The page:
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I never thought I’d embrace the distinction “pessimism.”

Updated: 7 days ago


I’ve been one small step ahead of what’s been occurring in our world for the past year. Before COVID-19.

There have been lots of warnings. Plenty of information that have indicated where we’re heading; as communities, countries and the world.

There’s no need to blame anyone or anything that got us here, other than maybe taking a good look at what we’ve individually been up to for the last decade.

In Sweden, there’s a proverb that directly translates to “The way you make your bed, is the way you’ll sleep.” If you look it up it translates to “what goes around comes around”. I like the Swedish version because it implies responsibility.


I’ve been struggling lately to distinguish between pessimism and realism, simply because the reality of what’s occurring seem pretty dim. It feels weird to connect to my happy-go-lucky personality when over 100,000 people have died, racism is raging, and political division is looking more like an integrated civil war.


I see many people posting their services on Facebook and advertising their solutions to people’s struggles. Sometimes it seems like a desperate attempt to make some quick cash, yet in many cases, it will offer some sanity, some relief, and most importantly, hope. For that I’m grateful. We need hope.


When all structures and everything we know crumbles in front of us, hope will carry us through. Hope will have us rise up, find inspiration, and take action towards what’s right.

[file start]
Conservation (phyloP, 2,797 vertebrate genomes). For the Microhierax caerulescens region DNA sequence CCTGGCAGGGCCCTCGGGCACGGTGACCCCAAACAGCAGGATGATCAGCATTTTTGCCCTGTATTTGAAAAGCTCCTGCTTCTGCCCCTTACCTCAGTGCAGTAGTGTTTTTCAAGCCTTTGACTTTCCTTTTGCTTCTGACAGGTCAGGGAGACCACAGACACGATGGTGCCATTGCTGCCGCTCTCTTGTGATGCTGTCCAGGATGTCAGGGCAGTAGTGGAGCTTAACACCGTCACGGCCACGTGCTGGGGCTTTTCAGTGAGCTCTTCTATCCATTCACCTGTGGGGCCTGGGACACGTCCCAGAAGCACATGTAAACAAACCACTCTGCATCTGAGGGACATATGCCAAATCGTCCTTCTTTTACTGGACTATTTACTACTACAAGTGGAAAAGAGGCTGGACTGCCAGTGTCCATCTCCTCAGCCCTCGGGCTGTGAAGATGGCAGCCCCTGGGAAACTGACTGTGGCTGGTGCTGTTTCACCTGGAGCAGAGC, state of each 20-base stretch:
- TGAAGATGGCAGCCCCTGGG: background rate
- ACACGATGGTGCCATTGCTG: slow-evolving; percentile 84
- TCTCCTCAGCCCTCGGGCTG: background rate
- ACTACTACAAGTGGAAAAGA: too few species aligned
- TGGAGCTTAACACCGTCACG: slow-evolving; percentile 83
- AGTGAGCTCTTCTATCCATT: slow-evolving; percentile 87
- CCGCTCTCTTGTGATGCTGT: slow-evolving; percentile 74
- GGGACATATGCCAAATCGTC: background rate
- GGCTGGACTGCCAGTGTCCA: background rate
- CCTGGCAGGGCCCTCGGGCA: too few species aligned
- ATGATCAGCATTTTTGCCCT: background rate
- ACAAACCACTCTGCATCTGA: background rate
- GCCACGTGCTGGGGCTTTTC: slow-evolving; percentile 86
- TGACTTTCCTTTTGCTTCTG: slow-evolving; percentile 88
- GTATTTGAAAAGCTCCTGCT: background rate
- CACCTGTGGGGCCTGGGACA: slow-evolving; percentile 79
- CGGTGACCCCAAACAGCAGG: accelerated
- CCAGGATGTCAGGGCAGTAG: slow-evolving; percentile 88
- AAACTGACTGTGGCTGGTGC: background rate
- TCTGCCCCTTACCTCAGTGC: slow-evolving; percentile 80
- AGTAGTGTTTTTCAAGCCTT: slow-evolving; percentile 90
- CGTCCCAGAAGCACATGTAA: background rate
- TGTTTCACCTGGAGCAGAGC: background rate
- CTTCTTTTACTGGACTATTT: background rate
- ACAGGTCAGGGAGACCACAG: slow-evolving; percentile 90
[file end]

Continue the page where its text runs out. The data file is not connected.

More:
So here’s my pessimism:

We’ve not even seen a fraction of what’s about to transpire.

Currently there’s a slow systematic occurrence that is mirroring back to us who we’ve been, what we’ve valued, and where we’ve stopped caring, all in the name of “comfort.”


Most of us talk about the environment, but we don’t recycle. We speak of peace, yet our home is tainted by grievances. We want to make a difference, yet we choose to binge watch Netflix shows. We judge addicts, yet we can’t seem to put our phone down. Let’s admit it. We’ve gone absolutely crazy.

Personally, I’m floored how hard it’s been to have the kids home during the stay at home order. Previous generations had it down. They knew how to do it. I don’t. I’m constantly failing to homeschool or set boundaries. Most of the time, I’d rather be on my phone, work, or stress out about whatever is served to me through social media, emails, or any other form of digital media that seem to penetrate the four walls of my home.


My pessimism is only here to protect me at this time. It helps me prepare, transform, and desire to evolve. That’s what’s happening right now. We are all evolving. I’m sure the caterpillar isn’t feeling optimistic about struggling inside the cocoon. Rather simply doing what’s needed, taking the next step.


For me, in this moment, I’ve replaced optimism and declaration with realism mixed with hope. This will evolve my innovative grounding force into re-imagination and a desire to rebuild a new future where we all can fly like the butterflies.

I am actually pessimistically excited. This is all part of the greater plan. No one said it would be easy. No one gave us the blue print. We have no clue how this will all play out. There is, however, one virtue that supersede everything, that crosses divides, that is fully embraced by all humans. That virtue is Gratitude.


And for that. I’m grateful.


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